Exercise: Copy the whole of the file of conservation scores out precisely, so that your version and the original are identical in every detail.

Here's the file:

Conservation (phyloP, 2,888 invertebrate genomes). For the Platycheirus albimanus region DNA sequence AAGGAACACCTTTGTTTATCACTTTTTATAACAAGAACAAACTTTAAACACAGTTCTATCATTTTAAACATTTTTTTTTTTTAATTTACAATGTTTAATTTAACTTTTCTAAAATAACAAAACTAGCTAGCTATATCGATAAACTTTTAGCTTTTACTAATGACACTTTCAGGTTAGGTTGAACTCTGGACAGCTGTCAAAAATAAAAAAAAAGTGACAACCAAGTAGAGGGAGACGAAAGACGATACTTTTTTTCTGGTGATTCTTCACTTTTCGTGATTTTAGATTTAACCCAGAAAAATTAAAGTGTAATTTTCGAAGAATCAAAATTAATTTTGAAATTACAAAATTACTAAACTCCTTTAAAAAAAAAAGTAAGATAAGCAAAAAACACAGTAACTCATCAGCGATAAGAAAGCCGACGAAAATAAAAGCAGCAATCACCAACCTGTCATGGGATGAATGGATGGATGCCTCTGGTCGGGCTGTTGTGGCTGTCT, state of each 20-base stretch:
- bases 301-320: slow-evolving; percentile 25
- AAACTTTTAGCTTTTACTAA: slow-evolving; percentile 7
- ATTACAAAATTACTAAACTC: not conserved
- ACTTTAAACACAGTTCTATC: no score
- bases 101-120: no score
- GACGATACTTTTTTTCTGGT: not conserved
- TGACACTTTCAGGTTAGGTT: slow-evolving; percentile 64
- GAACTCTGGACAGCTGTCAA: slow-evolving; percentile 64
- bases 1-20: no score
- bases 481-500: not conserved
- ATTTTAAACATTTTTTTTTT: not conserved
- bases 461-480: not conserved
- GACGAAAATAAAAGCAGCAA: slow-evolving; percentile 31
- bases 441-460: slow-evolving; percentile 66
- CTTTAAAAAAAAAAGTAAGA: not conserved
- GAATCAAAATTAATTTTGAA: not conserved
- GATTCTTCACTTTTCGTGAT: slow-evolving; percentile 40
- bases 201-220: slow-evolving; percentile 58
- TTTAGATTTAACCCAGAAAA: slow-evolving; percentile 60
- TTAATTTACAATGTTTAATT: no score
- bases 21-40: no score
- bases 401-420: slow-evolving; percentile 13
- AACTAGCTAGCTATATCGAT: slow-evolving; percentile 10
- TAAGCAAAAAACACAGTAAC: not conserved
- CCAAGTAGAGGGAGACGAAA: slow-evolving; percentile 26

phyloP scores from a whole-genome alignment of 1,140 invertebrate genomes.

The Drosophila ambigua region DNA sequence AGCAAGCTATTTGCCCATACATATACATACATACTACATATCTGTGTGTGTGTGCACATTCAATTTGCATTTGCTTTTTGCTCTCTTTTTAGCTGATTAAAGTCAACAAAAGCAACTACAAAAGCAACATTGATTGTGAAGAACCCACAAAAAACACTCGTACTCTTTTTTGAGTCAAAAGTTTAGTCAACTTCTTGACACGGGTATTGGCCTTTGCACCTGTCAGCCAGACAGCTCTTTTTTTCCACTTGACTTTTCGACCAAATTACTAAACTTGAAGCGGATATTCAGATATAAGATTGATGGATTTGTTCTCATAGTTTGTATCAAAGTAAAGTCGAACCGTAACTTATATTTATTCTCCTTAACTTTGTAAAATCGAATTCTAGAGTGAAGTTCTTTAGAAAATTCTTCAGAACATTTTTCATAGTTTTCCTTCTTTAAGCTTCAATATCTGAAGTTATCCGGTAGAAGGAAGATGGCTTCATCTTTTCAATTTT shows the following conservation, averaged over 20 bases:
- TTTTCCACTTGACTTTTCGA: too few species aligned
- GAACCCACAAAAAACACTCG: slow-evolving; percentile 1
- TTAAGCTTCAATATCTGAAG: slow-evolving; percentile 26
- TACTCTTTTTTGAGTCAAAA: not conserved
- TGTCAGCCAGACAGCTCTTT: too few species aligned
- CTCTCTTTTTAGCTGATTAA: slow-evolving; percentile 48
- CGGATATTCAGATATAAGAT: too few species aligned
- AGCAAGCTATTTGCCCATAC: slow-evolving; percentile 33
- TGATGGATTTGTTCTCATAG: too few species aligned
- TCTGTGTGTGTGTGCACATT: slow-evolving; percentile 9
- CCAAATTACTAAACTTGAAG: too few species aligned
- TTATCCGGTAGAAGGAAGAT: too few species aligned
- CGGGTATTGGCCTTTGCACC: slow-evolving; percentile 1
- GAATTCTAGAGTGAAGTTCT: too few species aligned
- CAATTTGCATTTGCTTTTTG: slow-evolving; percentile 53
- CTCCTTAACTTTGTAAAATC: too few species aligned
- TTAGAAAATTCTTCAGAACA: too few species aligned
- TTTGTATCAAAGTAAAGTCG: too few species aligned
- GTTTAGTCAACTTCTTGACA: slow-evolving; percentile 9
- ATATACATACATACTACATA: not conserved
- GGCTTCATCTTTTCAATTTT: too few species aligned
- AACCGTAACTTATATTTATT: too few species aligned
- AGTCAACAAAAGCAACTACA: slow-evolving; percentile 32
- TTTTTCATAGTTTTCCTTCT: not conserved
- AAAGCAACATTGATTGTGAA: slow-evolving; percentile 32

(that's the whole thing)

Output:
Conservation (phyloP, 2,888 invertebrate genomes). For the Platycheirus albimanus region DNA sequence AAGGAACACCTTTGTTTATCACTTTTTATAACAAGAACAAACTTTAAACACAGTTCTATCATTTTAAACATTTTTTTTTTTTAATTTACAATGTTTAATTTAACTTTTCTAAAATAACAAAACTAGCTAGCTATATCGATAAACTTTTAGCTTTTACTAATGACACTTTCAGGTTAGGTTGAACTCTGGACAGCTGTCAAAAATAAAAAAAAAGTGACAACCAAGTAGAGGGAGACGAAAGACGATACTTTTTTTCTGGTGATTCTTCACTTTTCGTGATTTTAGATTTAACCCAGAAAAATTAAAGTGTAATTTTCGAAGAATCAAAATTAATTTTGAAATTACAAAATTACTAAACTCCTTTAAAAAAAAAAGTAAGATAAGCAAAAAACACAGTAACTCATCAGCGATAAGAAAGCCGACGAAAATAAAAGCAGCAATCACCAACCTGTCATGGGATGAATGGATGGATGCCTCTGGTCGGGCTGTTGTGGCTGTCT, state of each 20-base stretch:
- bases 301-320: slow-evolving; percentile 25
- AAACTTTTAGCTTTTACTAA: slow-evolving; percentile 7
- ATTACAAAATTACTAAACTC: not conserved
- ACTTTAAACACAGTTCTATC: no score
- bases 101-120: no score
- GACGATACTTTTTTTCTGGT: not conserved
- TGACACTTTCAGGTTAGGTT: slow-evolving; percentile 64
- GAACTCTGGACAGCTGTCAA: slow-evolving; percentile 64
- bases 1-20: no score
- bases 481-500: not conserved
- ATTTTAAACATTTTTTTTTT: not conserved
- bases 461-480: not conserved
- GACGAAAATAAAAGCAGCAA: slow-evolving; percentile 31
- bases 441-460: slow-evolving; percentile 66
- CTTTAAAAAAAAAAGTAAGA: not conserved
- GAATCAAAATTAATTTTGAA: not conserved
- GATTCTTCACTTTTCGTGAT: slow-evolving; percentile 40
- bases 201-220: slow-evolving; percentile 58
- TTTAGATTTAACCCAGAAAA: slow-evolving; percentile 60
- TTAATTTACAATGTTTAATT: no score
- bases 21-40: no score
- bases 401-420: slow-evolving; percentile 13
- AACTAGCTAGCTATATCGAT: slow-evolving; percentile 10
- TAAGCAAAAAACACAGTAAC: not conserved
- CCAAGTAGAGGGAGACGAAA: slow-evolving; percentile 26

phyloP scores from a whole-genome alignment of 1,140 invertebrate genomes.

The Drosophila ambigua region DNA sequence AGCAAGCTATTTGCCCATACATATACATACATACTACATATCTGTGTGTGTGTGCACATTCAATTTGCATTTGCTTTTTGCTCTCTTTTTAGCTGATTAAAGTCAACAAAAGCAACTACAAAAGCAACATTGATTGTGAAGAACCCACAAAAAACACTCGTACTCTTTTTTGAGTCAAAAGTTTAGTCAACTTCTTGACACGGGTATTGGCCTTTGCACCTGTCAGCCAGACAGCTCTTTTTTTCCACTTGACTTTTCGACCAAATTACTAAACTTGAAGCGGATATTCAGATATAAGATTGATGGATTTGTTCTCATAGTTTGTATCAAAGTAAAGTCGAACCGTAACTTATATTTATTCTCCTTAACTTTGTAAAATCGAATTCTAGAGTGAAGTTCTTTAGAAAATTCTTCAGAACATTTTTCATAGTTTTCCTTCTTTAAGCTTCAATATCTGAAGTTATCCGGTAGAAGGAAGATGGCTTCATCTTTTCAATTTT shows the following conservation, averaged over 20 bases:
- TTTTCCACTTGACTTTTCGA: too few species aligned
- GAACCCACAAAAAACACTCG: slow-evolving; percentile 1
- TTAAGCTTCAATATCTGAAG: slow-evolving; percentile 26
- TACTCTTTTTTGAGTCAAAA: not conserved
- TGTCAGCCAGACAGCTCTTT: too few species aligned
- CTCTCTTTTTAGCTGATTAA: slow-evolving; percentile 48
- CGGATATTCAGATATAAGAT: too few species aligned
- AGCAAGCTATTTGCCCATAC: slow-evolving; percentile 33
- TGATGGATTTGTTCTCATAG: too few species aligned
- TCTGTGTGTGTGTGCACATT: slow-evolving; percentile 9
- CCAAATTACTAAACTTGAAG: too few species aligned
- TTATCCGGTAGAAGGAAGAT: too few species aligned
- CGGGTATTGGCCTTTGCACC: slow-evolving; percentile 1
- GAATTCTAGAGTGAAGTTCT: too few species aligned
- CAATTTGCATTTGCTTTTTG: slow-evolving; percentile 53
- CTCCTTAACTTTGTAAAATC: too few species aligned
- TTAGAAAATTCTTCAGAACA: too few species aligned
- TTTGTATCAAAGTAAAGTCG: too few species aligned
- GTTTAGTCAACTTCTTGACA: slow-evolving; percentile 9
- ATATACATACATACTACATA: not conserved
- GGCTTCATCTTTTCAATTTT: too few species aligned
- AACCGTAACTTATATTTATT: too few species aligned
- AGTCAACAAAAGCAACTACA: slow-evolving; percentile 32
- TTTTTCATAGTTTTCCTTCT: not conserved
- AAAGCAACATTGATTGTGAA: slow-evolving; percentile 32